Chapter 106. Configuration

This chapter shows how to incorporate the CCB support into an eCos configuration, and how to configure it once included.

106.1. Configuration Overview

The common CCB support is contained in the eCos package CYGPKG_IO_CCB. However, it depends on the services of a collection of other packages for complete functionality, with this CYGPKG_DEVS_CCB_CORTEXM_STM32 package providing specific I/O functionality.

Normally this package should not need to be manually added, since it will be automatically provided as part of suitable target configurations.

The functionality of this driver package itself relies on some platform/variant provided configuration. For platforms that require software control of the transceiver Device Enable (DE) signal for any of the CCB ports they will need to implement the feature CYGINT_DEVS_CCB_CORTEXM_STM32_TXCTRL.

106.1.1. Configuring the STM32 CCB driver

CCB use of the underlying STM32 U(S)ART interfaces is only enabled if the serial driver support for the specific hardware interface is disabled.

Common configuration options applicable to all configured U(S)ART interfaces:

This option is used to select the STM32 timer block assigned to this CCB I/O driver. It is used to ensure correct bus operation timing. The sub-option CYGNUM_DEVS_CCB_CORTEXM_STM32_TIMER_INTR_PRI is used to configure the relative interrupt priority for the timer handler.
This option enables support for abandoning a transmission after the configured number of retry attempts. The default of 0 disables the retry limit check, with a colliding transmission being retried infinitely. NOTE: The Coherent OBIS Integrators Guide Part# 11215508 Rev. AB (dated 4/2012) has conflicting descriptions re. transmission. The “Random Delay” section is explicit in stating “… there is no provision for discarding a message after many collisions; message transmission will retry until it succeeds”. This however is counter to the Figure 5-6 “Outbound Message Transmission Flow” diagram, which implements a retry counter and terminates the transmission attempt after a number of retries. This configuration option allows the developer to choose the model required by their application. A value of 0 will disable the retry support and a colliding TX will be retried until it is successful (no collision detected). A non-zero value will be treated as a count of the number of attempts to be made before abandoning the transmission and indicating a TX BUSY error.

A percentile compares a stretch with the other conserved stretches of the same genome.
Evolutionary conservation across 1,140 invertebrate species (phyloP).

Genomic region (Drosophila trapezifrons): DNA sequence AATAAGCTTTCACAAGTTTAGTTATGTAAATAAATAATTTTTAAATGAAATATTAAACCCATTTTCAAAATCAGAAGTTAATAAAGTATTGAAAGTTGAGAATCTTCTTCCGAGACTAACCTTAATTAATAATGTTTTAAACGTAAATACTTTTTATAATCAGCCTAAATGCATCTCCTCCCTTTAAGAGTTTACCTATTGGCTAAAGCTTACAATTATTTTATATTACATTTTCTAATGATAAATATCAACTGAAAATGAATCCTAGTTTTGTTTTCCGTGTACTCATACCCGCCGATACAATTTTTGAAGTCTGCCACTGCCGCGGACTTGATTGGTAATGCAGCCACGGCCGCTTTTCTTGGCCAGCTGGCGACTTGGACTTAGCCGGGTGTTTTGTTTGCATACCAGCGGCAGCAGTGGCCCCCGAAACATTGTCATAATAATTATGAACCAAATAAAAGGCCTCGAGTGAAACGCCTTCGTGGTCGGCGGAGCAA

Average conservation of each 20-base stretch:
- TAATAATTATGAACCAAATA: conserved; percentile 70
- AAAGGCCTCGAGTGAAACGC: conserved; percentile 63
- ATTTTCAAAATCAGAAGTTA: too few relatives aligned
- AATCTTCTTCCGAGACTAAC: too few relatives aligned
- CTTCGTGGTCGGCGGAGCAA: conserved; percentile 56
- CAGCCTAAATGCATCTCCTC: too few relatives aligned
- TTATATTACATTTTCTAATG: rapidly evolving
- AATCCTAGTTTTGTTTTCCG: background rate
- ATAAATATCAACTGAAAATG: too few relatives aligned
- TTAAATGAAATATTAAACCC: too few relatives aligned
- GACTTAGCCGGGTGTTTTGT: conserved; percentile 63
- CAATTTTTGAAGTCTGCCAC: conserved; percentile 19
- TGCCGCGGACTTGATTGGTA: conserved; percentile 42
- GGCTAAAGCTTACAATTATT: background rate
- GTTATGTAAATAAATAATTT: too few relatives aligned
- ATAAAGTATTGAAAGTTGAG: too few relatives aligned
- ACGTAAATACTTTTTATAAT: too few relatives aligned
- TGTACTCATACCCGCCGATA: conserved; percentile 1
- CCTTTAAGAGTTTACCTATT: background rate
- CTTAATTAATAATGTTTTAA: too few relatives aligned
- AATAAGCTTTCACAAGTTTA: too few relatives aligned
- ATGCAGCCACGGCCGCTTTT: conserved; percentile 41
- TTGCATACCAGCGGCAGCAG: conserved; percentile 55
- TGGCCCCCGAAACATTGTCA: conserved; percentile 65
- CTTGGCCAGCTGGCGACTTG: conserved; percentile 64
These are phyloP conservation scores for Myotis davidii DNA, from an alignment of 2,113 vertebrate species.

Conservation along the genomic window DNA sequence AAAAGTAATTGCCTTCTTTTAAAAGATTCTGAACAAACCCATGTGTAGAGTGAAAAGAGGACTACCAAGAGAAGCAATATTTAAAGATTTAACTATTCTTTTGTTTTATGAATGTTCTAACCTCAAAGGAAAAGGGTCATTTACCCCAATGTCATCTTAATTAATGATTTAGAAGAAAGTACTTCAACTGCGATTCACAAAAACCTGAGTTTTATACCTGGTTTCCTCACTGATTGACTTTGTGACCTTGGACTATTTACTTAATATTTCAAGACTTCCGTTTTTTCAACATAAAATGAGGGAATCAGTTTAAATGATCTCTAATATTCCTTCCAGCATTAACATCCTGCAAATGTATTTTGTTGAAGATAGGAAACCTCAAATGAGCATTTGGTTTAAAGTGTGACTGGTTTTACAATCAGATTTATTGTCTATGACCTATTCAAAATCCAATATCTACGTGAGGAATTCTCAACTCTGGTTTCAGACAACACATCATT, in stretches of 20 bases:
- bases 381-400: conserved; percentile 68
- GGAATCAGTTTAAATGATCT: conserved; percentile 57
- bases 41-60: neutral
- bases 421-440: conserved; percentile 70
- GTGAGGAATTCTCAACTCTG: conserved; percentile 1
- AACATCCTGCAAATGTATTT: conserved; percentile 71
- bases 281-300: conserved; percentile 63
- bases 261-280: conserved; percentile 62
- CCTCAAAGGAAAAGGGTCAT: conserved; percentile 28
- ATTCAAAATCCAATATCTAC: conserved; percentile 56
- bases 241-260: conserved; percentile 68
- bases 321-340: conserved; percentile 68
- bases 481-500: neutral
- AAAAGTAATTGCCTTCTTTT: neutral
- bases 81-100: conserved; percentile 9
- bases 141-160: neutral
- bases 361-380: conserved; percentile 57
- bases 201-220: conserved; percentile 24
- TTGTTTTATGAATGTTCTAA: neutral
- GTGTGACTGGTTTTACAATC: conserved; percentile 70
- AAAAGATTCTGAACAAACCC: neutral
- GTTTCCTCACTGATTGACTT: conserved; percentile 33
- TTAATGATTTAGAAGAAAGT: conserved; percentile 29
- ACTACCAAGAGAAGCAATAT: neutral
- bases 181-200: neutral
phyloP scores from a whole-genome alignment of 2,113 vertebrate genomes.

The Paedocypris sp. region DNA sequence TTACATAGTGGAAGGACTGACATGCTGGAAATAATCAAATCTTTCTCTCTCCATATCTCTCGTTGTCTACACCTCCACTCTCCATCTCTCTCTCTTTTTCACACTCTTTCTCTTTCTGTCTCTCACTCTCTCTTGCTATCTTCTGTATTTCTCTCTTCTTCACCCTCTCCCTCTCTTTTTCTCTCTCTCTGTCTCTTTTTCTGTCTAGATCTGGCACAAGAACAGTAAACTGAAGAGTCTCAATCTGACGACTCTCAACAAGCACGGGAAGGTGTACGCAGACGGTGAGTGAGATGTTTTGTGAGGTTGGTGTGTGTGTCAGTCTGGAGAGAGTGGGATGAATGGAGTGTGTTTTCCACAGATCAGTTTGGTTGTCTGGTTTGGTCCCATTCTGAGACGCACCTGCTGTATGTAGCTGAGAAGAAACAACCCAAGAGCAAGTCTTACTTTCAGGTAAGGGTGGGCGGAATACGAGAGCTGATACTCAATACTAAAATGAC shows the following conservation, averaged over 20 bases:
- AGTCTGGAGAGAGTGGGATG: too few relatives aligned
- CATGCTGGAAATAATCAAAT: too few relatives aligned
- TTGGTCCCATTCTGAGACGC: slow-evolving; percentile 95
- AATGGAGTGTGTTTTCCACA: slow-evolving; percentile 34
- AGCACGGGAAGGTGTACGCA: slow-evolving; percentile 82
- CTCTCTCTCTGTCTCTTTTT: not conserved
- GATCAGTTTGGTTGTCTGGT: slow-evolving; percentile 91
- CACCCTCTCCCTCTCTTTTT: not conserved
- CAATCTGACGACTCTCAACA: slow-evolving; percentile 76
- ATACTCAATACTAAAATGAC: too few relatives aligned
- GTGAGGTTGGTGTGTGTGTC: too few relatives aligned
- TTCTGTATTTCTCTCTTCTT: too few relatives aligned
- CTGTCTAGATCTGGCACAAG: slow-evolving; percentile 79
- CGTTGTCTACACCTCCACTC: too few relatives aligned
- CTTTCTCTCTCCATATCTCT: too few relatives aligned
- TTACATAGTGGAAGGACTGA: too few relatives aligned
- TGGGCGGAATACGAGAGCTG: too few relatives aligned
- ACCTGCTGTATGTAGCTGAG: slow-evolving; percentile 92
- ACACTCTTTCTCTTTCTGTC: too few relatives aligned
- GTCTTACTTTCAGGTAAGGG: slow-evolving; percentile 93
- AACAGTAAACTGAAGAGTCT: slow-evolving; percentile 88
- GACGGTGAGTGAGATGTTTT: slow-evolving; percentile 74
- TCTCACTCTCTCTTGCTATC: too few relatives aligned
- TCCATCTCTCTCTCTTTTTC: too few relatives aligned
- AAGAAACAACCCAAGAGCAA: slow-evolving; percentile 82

This option is normally disabled by default since it has a (minor) memory footprint and performance hit. If enabled then the driver will track counts of packet transfers and errors. This may be useful to client applications to ascertain bus performance and “quality”.

For the following CDL option names the # character in the option names indicates the port number for a specific hardware interface.

If the underlying platform/variant provides access to a STM32 U(S)ART interface, via implementing CYGINT_DEVS_CCB_CORTEXM_STM32_UART#, then the following per-interface configuration options are available:

This is the main option to control use of an interface as a CCB port. Access to the options described below are dependant on this option being enabled.

This option specifies the name of the CCB port for the corresponding STM32 U(S)ART. This is the name that an eCos application should use to access this device via cyg_io_lookup(), open(), or similar calls.


Normally for CCB use the client-application should NOT need to directly interact with this named device driver, since the common CYGPKG_IO_CCB support will automatically access the target platform configured devices declared via CCB_PORT() definitions.

Interrupt handler priority for U(S)ART events.
TX DMA interrupt handler priority.
RX DMA interrupt handler priority.
This option controls the configuration of the STM32 hardware serial bit sampling. The (default) NOISY selection is suited to off-board interfaces where noise/glitches may occur, but is less tolerant of clock differences. The CLOCK selection is more tolerant of clock deviation between the transmitted and receiver. Use of CLOCK may be more suited to on-board high bitrate connections.